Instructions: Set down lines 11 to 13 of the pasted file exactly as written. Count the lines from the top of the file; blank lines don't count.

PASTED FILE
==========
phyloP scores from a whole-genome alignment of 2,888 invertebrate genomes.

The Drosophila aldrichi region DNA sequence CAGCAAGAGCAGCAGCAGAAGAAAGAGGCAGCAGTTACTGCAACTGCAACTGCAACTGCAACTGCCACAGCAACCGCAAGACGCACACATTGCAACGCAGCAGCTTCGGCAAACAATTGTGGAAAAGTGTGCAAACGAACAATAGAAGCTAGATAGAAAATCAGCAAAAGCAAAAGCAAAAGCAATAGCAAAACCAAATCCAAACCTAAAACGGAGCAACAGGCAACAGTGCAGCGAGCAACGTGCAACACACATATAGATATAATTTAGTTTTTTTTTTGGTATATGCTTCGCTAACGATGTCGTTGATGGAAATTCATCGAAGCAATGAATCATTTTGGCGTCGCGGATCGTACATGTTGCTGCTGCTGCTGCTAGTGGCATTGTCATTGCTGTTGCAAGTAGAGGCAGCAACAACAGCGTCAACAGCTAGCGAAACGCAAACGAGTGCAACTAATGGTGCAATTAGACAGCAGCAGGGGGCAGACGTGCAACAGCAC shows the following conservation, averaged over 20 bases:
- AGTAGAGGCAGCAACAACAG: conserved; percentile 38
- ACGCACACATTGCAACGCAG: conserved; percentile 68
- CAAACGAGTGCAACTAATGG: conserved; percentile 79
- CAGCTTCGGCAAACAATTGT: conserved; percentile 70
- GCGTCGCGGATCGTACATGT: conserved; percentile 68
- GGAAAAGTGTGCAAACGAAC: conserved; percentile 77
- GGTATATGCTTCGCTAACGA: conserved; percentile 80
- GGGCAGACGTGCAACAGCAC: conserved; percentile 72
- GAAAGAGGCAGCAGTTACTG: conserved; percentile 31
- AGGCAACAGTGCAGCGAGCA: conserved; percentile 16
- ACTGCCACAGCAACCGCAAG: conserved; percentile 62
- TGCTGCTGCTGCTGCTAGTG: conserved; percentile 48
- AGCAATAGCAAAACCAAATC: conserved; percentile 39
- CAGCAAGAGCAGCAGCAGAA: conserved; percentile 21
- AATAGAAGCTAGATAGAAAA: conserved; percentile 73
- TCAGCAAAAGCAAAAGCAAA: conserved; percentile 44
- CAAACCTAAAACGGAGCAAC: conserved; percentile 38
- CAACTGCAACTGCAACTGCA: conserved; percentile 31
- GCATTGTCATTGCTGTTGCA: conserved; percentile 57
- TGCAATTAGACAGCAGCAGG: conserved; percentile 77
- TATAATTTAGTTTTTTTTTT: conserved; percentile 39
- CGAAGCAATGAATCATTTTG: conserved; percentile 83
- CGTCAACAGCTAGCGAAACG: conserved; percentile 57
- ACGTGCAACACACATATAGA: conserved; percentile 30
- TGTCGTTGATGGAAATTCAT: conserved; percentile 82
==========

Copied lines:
- GAAAGAGGCAGCAGTTACTG: conserved; percentile 31
- AGGCAACAGTGCAGCGAGCA: conserved; percentile 16
- ACTGCCACAGCAACCGCAAG: conserved; percentile 62